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Light reflection?

  1. Jan 15, 2010 #1
    You know when people say they have a craft out in space and use the sun light to move it by bouncing it off mirrors . so I take it you would never be able to get the craft back to where you launched it using light from the sun. Or would this work to get it back
    rotate the mirrors with an electric motor then the light from the sun if it goes through a half circle plastic pipe so that the light hits its critical angle and then hits the mirror from the other side would this move the craft back to where it came from , or does this violate some laws of physics .
     
  2. jcsd
  3. Jan 15, 2010 #2

    Cleonis

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    Gold Member

    I wonder whether it's possible to orient the mirroring surfaces at such an angle that the momentum transfer of the reflecting light decreases orbital velocity.

    If you can decrease orbital velocity then gravity will make the spacecraft descend in the gravity well. Hence if the starting point of the journey is an inner planet (of some solar system) then I expect that it's possible to first ascend (say, to an outer planet) and later descend again.

    Cleonis
     
  4. Jan 15, 2010 #3
    Cragar, when light is reflectively bent as you described, the net force would still push it away from the original vector of incident light.
    I know of no arrangement of mirrors, fiber optics, etc... that would do otherwise than this.

    Granted, you could "brake", but not reverse direction with the incoming light being the sole source.
     
    Last edited: Jan 15, 2010
  5. Jan 15, 2010 #4

    HallsofIvy

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    Sail boats can "tack" against the wind because their keel prevents sideward movement and only the component of the wind in the direction of the bow is effetive. But in space there is no way to make a "keel" that will prevent sideward movement so the only way you can use the "solar" wind is to move in the direction away from the sun.

    And, no, I don't know of any people who "say they have a craft out in space and use the sun light to move it"! I know of a few people who have written science fiction about that but they, as I recall, only use "solar sails" to move between stars.
     
  6. Jan 15, 2010 #5
    Yeah, as Halls said. Also, now that I have given it more thought, braking would not work at all !!. My bad, sorry.
    The net force vector under any circumstances of this type will always be directly in-line with the incident light vector.
     
  7. Jan 15, 2010 #6
    HallsofIvy was actually incorrect in a couple ways. The force vector is always in a direction perpendicular to the reflector for the portion that is reflected, and in the direction of the incident light for the portion that is absorbed. A sailcraft doesn't have a keel, but HallsofIvy failed to consider that it is falling through the sun's gravity well. A reflective sail canted at an angle can tack sunward perfectly well by angling its sail to reduce its orbital velocity around the sun. Also, it is the sunlight that provides the acceleration, the momentum of the solar wind is negligible in comparison.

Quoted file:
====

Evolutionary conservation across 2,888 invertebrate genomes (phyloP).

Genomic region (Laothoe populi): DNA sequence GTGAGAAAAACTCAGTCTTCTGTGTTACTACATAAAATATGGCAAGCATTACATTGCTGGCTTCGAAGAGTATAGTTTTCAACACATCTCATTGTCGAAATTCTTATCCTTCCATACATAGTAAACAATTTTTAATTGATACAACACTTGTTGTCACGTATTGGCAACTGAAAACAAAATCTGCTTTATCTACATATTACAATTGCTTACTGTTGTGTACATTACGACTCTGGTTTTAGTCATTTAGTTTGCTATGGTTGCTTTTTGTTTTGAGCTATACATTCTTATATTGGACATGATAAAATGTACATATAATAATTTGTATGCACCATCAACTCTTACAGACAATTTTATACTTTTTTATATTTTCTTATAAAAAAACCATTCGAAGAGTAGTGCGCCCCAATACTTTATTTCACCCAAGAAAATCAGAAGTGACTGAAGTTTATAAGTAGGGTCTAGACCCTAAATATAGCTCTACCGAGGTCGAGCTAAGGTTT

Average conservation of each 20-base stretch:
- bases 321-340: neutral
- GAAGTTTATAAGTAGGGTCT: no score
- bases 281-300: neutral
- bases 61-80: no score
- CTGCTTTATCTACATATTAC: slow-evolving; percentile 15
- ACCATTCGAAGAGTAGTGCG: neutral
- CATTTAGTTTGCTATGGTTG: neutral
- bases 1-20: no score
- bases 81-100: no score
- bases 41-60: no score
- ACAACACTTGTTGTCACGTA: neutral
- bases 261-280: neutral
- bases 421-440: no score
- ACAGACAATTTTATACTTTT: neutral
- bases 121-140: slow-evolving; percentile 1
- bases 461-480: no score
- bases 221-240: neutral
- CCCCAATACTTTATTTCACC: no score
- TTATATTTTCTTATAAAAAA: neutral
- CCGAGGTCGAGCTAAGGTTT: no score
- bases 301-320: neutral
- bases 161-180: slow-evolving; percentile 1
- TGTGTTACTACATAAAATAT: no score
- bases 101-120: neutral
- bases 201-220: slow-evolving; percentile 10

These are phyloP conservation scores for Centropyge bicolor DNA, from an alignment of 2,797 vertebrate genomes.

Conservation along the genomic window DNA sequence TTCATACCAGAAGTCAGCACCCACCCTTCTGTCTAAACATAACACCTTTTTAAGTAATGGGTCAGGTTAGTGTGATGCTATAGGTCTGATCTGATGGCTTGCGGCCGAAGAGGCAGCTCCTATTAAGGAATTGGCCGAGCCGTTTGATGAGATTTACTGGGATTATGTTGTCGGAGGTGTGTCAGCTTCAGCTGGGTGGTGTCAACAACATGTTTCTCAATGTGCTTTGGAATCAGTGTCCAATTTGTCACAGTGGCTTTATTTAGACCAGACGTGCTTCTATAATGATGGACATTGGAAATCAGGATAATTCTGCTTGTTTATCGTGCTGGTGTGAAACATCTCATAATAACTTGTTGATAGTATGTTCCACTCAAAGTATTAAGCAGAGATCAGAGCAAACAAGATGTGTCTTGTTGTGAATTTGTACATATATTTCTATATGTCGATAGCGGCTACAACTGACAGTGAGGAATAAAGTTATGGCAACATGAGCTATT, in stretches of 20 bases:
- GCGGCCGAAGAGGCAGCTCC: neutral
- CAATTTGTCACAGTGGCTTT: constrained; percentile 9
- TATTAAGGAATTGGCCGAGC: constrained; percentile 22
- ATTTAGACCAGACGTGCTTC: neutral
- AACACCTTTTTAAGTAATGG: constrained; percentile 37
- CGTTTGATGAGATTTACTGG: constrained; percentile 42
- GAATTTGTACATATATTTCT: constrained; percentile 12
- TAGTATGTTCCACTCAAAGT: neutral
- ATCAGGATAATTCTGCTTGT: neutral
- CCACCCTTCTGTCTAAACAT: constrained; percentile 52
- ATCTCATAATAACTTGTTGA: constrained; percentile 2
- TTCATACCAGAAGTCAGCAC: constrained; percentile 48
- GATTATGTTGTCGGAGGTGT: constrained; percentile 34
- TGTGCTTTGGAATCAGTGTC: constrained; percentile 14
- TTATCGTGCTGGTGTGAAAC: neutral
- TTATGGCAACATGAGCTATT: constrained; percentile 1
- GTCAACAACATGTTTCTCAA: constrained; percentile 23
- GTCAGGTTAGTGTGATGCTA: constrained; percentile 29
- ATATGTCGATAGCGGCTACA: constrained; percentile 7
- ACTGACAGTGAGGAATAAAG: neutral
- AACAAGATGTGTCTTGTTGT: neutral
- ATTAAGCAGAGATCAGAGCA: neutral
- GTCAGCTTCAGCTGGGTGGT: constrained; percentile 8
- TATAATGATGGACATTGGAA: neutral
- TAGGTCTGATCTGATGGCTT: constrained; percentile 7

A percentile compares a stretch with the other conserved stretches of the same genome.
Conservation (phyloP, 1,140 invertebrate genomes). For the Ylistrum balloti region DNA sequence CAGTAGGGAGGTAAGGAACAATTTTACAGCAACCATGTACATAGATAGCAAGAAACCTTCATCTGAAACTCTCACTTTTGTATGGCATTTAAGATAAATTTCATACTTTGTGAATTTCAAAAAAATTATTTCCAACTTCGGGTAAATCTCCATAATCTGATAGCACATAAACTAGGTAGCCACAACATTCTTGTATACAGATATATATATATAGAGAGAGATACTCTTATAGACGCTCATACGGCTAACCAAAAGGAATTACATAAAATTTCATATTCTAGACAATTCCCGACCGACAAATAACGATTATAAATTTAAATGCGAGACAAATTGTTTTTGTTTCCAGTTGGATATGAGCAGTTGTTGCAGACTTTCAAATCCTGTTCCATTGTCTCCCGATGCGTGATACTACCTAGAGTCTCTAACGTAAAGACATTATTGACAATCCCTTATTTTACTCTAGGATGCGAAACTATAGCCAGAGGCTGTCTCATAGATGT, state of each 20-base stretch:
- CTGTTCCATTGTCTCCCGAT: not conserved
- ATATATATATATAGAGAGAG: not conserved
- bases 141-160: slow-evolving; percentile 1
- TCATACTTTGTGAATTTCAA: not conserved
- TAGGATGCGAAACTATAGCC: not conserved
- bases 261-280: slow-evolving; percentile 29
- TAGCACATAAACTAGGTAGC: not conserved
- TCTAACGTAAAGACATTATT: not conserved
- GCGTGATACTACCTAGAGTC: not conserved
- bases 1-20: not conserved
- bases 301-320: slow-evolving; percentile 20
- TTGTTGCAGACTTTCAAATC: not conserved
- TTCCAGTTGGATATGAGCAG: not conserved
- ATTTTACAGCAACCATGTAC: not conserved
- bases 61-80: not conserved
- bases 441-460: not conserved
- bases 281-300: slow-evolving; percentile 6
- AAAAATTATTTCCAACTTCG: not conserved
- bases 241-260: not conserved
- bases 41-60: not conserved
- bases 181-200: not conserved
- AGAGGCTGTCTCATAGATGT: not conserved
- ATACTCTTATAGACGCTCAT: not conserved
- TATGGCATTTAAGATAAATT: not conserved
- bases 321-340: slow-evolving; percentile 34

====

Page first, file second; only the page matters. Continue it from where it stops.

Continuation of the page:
For trips between the inner and outer system, the spiral trajectories would take a hopelessly long time, however. A far more effective approach would be to use a "H-reversal" solar flyby trajectory: on the way out, tack back and out before dropping in toward the sun, and then turn the sail to face the sun as you fly by...essentially using the sail to maintain the speed achieved at perihelion (the optimal trajectories actually do a little better than this). The reverse is possible, but requires an initial sunward trajectory that would take too long to achieve with a solar sail in the outer system...a gas giant flyby or more conventional rocket would have to be used to start the return, with the sail only being used for braking into the inner system.

    And you can reflect light on the back of the sail to brake on the outbound trip, but this requires jettisoning the larger part of the sail to act as both a reflector and a concentrator to direct the light onto the smaller remaining portion of the sail. The jettisoned portion will of course continue to accelerate on away from the craft. This is fairly useless for solar sails, the braking acceleration will be too low to be useful, but could be of some use with laser sails. Robert Forward described such a system in his Rocheworld novels.
     
  8. Jan 16, 2010 #7
    Thanks for you responses , maybe if we were next to a black hole and the light was bent around the black hole enough so that it could hit our mirrors from the other side maybe we could go back .
     
  9. Jan 16, 2010 #8
    Black holes are in short supply, and gravitational lensing would only pull a tiny fraction of light into a useful direction. You've got a solar sail, so any star that emits light would be infinitely more useful than a black hole. Ideal would be a high-luminosity, high-mass star. The speed limitations of solar sails make them impractical for reaching other stars, though, at least from our solar system.
     
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